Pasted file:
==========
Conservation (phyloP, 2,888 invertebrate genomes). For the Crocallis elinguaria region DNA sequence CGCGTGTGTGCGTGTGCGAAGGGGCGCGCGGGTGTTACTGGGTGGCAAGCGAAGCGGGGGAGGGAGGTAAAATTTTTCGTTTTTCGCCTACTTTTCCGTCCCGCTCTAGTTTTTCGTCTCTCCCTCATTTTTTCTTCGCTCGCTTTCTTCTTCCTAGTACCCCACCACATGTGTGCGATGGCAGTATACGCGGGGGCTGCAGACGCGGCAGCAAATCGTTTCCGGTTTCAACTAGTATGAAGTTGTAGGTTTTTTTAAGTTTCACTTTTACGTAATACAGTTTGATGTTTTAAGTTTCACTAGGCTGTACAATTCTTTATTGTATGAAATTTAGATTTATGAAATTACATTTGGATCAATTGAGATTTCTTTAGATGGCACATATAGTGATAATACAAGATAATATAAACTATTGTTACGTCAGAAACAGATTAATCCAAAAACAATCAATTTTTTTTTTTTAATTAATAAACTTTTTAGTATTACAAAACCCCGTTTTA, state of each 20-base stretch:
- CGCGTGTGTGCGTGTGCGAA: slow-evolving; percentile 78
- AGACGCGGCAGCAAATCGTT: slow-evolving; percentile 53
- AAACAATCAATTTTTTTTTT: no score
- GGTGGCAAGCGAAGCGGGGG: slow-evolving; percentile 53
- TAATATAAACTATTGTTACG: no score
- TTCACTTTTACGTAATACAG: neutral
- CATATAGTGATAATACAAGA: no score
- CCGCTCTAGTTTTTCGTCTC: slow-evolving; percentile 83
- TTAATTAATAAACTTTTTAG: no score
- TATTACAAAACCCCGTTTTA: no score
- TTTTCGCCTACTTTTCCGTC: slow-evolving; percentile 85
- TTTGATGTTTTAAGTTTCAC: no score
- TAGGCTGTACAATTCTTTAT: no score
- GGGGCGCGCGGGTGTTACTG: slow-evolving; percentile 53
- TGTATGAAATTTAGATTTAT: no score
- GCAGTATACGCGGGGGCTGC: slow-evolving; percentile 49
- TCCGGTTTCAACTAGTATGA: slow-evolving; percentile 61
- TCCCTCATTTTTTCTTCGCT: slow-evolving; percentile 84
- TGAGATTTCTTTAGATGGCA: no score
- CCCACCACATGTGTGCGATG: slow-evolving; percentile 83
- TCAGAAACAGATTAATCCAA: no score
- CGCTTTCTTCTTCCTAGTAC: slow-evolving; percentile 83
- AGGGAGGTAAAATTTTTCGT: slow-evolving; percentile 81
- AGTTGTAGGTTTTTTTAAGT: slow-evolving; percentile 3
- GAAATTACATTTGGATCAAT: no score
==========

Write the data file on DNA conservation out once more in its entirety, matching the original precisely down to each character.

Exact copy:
Conservation (phyloP, 2,888 invertebrate genomes). For the Crocallis elinguaria region DNA sequence CGCGTGTGTGCGTGTGCGAAGGGGCGCGCGGGTGTTACTGGGTGGCAAGCGAAGCGGGGGAGGGAGGTAAAATTTTTCGTTTTTCGCCTACTTTTCCGTCCCGCTCTAGTTTTTCGTCTCTCCCTCATTTTTTCTTCGCTCGCTTTCTTCTTCCTAGTACCCCACCACATGTGTGCGATGGCAGTATACGCGGGGGCTGCAGACGCGGCAGCAAATCGTTTCCGGTTTCAACTAGTATGAAGTTGTAGGTTTTTTTAAGTTTCACTTTTACGTAATACAGTTTGATGTTTTAAGTTTCACTAGGCTGTACAATTCTTTATTGTATGAAATTTAGATTTATGAAATTACATTTGGATCAATTGAGATTTCTTTAGATGGCACATATAGTGATAATACAAGATAATATAAACTATTGTTACGTCAGAAACAGATTAATCCAAAAACAATCAATTTTTTTTTTTTAATTAATAAACTTTTTAGTATTACAAAACCCCGTTTTA, state of each 20-base stretch:
- CGCGTGTGTGCGTGTGCGAA: slow-evolving; percentile 78
- AGACGCGGCAGCAAATCGTT: slow-evolving; percentile 53
- AAACAATCAATTTTTTTTTT: no score
- GGTGGCAAGCGAAGCGGGGG: slow-evolving; percentile 53
- TAATATAAACTATTGTTACG: no score
- TTCACTTTTACGTAATACAG: neutral
- CATATAGTGATAATACAAGA: no score
- CCGCTCTAGTTTTTCGTCTC: slow-evolving; percentile 83
- TTAATTAATAAACTTTTTAG: no score
- TATTACAAAACCCCGTTTTA: no score
- TTTTCGCCTACTTTTCCGTC: slow-evolving; percentile 85
- TTTGATGTTTTAAGTTTCAC: no score
- TAGGCTGTACAATTCTTTAT: no score
- GGGGCGCGCGGGTGTTACTG: slow-evolving; percentile 53
- TGTATGAAATTTAGATTTAT: no score
- GCAGTATACGCGGGGGCTGC: slow-evolving; percentile 49
- TCCGGTTTCAACTAGTATGA: slow-evolving; percentile 61
- TCCCTCATTTTTTCTTCGCT: slow-evolving; percentile 84
- TGAGATTTCTTTAGATGGCA: no score
- CCCACCACATGTGTGCGATG: slow-evolving; percentile 83
- TCAGAAACAGATTAATCCAA: no score
- CGCTTTCTTCTTCCTAGTAC: slow-evolving; percentile 83
- AGGGAGGTAAAATTTTTCGT: slow-evolving; percentile 81
- AGTTGTAGGTTTTTTTAAGT: slow-evolving; percentile 3
- GAAATTACATTTGGATCAAT: no score